A diverse array of professions and commercial sectors came together in the capital recently as the Donegal Dublin Business Network (DDBN) held its first breakfast seminar at the 1900 Restaurant in Harcourt Street.
More than 60 attendees – all with strong connections to County Donegal – were at the venue by 7.30am to avail of a new network of potential colleagues, suppliers, customers or business mentors.
The DDBN, which was launched in February, aims to foster mutually beneficial relationships between Dublin-based members of the business community who are from Donegal or who have strong links to the county. It also seeks to provide members with access to a range of speakers who can offer useful insights and analysis on subjects of commercial interest and personal self-development.
The organisation’s first seminar adopted a digital media theme and two speakers offered advice on leveraging business opportunities from online news and social media platforms. Garrett Harte, a former editor of the Newstalk 106-108 national radio station, talked about cutting through the noise generated by a multiplicity of digital advertising opportunities to identify the best return on investment.
The Raphoe native advised his audience that 50% of adults in Ireland consumed their news from social media sites but didn’t actually know where this information originated. This meant that whilst advertising exclusively on Facebook and Google was tempting for businesses, it also carried significant risk.
“To take advertising in County Donegal as an example, I would guess that a high percentage of spend that used to go to local news organisations – whether radio stations, local newspapers or local websites – now goes to Google and Facebook. These new platforms don’t create news. And whilst Google or Facebook didn’t plan the emergence of fake news on their websites, they allowed it to happen.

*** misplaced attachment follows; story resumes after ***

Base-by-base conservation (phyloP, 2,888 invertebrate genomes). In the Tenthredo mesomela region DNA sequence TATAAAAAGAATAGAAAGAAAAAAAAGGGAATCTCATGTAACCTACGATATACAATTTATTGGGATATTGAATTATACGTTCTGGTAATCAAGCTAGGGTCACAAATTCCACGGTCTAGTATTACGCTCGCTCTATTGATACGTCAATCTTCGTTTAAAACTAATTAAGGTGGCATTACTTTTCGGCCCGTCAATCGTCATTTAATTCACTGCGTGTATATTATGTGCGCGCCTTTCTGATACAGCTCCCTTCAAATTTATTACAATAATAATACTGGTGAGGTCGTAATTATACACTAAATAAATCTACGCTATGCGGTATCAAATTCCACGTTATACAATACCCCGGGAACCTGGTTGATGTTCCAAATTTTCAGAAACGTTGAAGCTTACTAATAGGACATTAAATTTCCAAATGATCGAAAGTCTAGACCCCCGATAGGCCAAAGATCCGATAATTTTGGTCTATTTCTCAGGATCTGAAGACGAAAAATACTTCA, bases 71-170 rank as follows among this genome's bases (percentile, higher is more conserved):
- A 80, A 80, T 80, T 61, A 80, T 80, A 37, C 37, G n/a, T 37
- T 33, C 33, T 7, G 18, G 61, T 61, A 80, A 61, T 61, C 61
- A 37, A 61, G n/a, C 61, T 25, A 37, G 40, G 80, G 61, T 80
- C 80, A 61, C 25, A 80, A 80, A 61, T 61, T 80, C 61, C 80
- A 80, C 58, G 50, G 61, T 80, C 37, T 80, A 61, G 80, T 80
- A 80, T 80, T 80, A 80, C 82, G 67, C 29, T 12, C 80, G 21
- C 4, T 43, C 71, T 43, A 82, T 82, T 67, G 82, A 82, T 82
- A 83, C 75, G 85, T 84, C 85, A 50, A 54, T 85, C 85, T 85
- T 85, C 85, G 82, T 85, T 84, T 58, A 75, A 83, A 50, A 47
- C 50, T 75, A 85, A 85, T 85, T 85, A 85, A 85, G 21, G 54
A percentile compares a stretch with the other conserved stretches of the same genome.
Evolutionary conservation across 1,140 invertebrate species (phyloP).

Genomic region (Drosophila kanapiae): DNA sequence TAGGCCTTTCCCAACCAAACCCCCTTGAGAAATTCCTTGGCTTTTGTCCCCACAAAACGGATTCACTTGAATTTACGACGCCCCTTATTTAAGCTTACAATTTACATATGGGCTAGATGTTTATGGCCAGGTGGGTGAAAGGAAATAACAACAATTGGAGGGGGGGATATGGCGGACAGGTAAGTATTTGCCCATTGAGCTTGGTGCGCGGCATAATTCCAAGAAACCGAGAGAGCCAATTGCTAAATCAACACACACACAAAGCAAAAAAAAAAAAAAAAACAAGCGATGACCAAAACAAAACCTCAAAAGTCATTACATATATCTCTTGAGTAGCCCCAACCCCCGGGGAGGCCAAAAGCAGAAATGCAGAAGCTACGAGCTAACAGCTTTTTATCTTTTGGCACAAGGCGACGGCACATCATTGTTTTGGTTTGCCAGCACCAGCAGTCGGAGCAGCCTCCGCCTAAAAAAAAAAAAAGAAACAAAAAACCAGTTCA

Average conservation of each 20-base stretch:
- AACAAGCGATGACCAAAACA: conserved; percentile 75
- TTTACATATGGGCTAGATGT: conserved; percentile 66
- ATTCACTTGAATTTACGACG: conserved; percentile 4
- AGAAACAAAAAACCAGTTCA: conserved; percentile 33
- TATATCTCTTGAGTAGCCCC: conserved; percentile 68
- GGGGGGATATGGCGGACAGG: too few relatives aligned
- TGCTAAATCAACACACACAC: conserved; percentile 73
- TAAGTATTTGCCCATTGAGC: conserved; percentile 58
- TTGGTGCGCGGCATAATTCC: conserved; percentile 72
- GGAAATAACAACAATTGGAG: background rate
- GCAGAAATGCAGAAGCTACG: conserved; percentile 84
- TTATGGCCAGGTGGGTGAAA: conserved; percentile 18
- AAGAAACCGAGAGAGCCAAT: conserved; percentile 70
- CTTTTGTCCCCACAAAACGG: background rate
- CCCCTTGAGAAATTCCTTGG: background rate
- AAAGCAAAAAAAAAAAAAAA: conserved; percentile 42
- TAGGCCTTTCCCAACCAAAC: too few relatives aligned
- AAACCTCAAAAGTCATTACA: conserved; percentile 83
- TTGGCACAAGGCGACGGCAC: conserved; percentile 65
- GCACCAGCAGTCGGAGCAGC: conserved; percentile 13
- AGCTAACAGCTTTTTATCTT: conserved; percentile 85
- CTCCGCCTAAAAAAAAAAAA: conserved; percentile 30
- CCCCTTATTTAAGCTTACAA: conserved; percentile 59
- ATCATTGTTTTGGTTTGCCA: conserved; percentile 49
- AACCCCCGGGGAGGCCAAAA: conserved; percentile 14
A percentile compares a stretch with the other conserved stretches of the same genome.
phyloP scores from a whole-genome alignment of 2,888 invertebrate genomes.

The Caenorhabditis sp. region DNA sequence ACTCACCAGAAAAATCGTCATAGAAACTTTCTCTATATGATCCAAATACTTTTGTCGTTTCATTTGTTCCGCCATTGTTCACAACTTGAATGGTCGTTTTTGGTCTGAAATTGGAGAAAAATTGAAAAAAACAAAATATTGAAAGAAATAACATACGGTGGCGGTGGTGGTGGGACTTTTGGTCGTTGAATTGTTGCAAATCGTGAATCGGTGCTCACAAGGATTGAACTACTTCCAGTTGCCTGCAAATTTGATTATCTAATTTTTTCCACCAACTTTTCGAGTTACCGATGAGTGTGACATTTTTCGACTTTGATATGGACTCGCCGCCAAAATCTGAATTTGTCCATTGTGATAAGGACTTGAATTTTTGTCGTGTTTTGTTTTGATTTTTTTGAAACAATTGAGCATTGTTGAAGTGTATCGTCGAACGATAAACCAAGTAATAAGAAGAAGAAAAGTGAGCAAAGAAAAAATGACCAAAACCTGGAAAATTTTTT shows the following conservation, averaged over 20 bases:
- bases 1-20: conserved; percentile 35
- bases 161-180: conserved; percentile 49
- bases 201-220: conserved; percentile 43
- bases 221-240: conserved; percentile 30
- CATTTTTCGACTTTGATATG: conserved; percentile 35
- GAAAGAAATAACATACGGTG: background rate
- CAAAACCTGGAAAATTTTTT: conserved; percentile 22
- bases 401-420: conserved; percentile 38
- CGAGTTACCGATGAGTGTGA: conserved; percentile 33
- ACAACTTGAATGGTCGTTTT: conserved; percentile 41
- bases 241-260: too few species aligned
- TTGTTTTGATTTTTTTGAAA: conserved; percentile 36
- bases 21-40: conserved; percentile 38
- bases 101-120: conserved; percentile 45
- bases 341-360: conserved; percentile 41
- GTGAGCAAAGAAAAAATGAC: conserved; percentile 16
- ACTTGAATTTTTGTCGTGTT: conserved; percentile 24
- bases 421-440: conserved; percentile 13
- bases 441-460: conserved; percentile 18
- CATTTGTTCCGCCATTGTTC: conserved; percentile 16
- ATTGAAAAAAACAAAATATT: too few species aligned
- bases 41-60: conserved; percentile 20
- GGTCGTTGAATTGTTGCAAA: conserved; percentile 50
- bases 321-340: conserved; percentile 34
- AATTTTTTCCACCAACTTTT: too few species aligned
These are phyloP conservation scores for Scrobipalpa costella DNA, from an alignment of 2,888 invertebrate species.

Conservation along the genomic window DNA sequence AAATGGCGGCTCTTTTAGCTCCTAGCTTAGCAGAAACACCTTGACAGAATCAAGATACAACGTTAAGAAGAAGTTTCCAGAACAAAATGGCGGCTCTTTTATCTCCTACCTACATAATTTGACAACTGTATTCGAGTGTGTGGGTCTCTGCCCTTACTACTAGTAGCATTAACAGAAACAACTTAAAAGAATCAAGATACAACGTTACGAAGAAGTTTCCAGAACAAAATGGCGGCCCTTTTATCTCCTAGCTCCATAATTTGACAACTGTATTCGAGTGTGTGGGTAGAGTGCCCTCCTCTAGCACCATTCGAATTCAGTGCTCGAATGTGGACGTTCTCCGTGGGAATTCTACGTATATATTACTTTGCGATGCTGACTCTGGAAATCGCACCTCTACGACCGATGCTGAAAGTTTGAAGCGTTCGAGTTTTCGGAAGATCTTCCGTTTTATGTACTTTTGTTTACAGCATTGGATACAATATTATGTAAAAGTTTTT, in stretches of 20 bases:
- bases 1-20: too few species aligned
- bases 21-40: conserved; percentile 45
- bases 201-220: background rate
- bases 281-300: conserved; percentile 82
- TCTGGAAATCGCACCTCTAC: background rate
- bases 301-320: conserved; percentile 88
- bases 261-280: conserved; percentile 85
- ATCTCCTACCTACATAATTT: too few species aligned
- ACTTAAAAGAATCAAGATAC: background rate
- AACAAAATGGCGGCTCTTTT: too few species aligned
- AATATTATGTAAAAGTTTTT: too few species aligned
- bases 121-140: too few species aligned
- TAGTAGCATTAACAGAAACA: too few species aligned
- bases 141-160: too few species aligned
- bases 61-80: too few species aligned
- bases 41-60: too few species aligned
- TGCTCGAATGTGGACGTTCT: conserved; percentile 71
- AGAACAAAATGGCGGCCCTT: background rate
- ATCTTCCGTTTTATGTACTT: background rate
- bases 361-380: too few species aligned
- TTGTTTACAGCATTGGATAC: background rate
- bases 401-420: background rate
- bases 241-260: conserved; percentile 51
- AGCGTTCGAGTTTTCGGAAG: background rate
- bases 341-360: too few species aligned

Digital drug of cheap advertising
“Advertisers with a long-term strategy need to get off the drug of cheap digital opportunities. In the long run, with the risk of fake news, it will do nothing for your brand equity. I think we’re all agreed that County Donegal would be a much poorer place without a local media and this is a possible future scenario unless advertisers truly consider the value Donegal-based reporters deliver,” he event speaker explained.
The breakfast seminar’s other speakers represented the LinkedIn business networking organisation. Declan Sweeney, a native of Letterkenny and Dublin-based employee, introduced the company. He said that whilst LinkedIn recently hit the 500 million members mark, just a single new connection by someone in the room would be enough to create a business opportunity.
His colleague Laura Mohora, a Talent Acquisition Partner with LinkedIn who looks after the company’s business interests in Ireland and the UK, then took those present through a process which would allow them to optimise their presence on the site.
Her five key take-away points for LinkedIn users included advice on enhancing personal profiles and brands; connecting with your network; adding a photo because it’s harder to forget a face; follow companies, thought leaders and industries; and tapping your connections and joining other networking groups.
Becoming a member of DDBN
The DDBN has asked those interested in becoming involved in the organisation to email firstname.lastname@example.org to receive a membership application form.
The group is open to people who have an office or business address in the Greater Dublin Area and who are from Donegal or who have strong links to the county. Payment of a €30 fee for the remainder of 2017 will afford access to members-only future events, including a talk by former Donegal GAA football manager Jim McGuinness in mid-May.
The business network is working on creating a website and this will soon be able to process membership applications. In the meantime, those interested in the activities of the organisation can find it on LinkedIn or follow the network on Twitter@DDBN2017.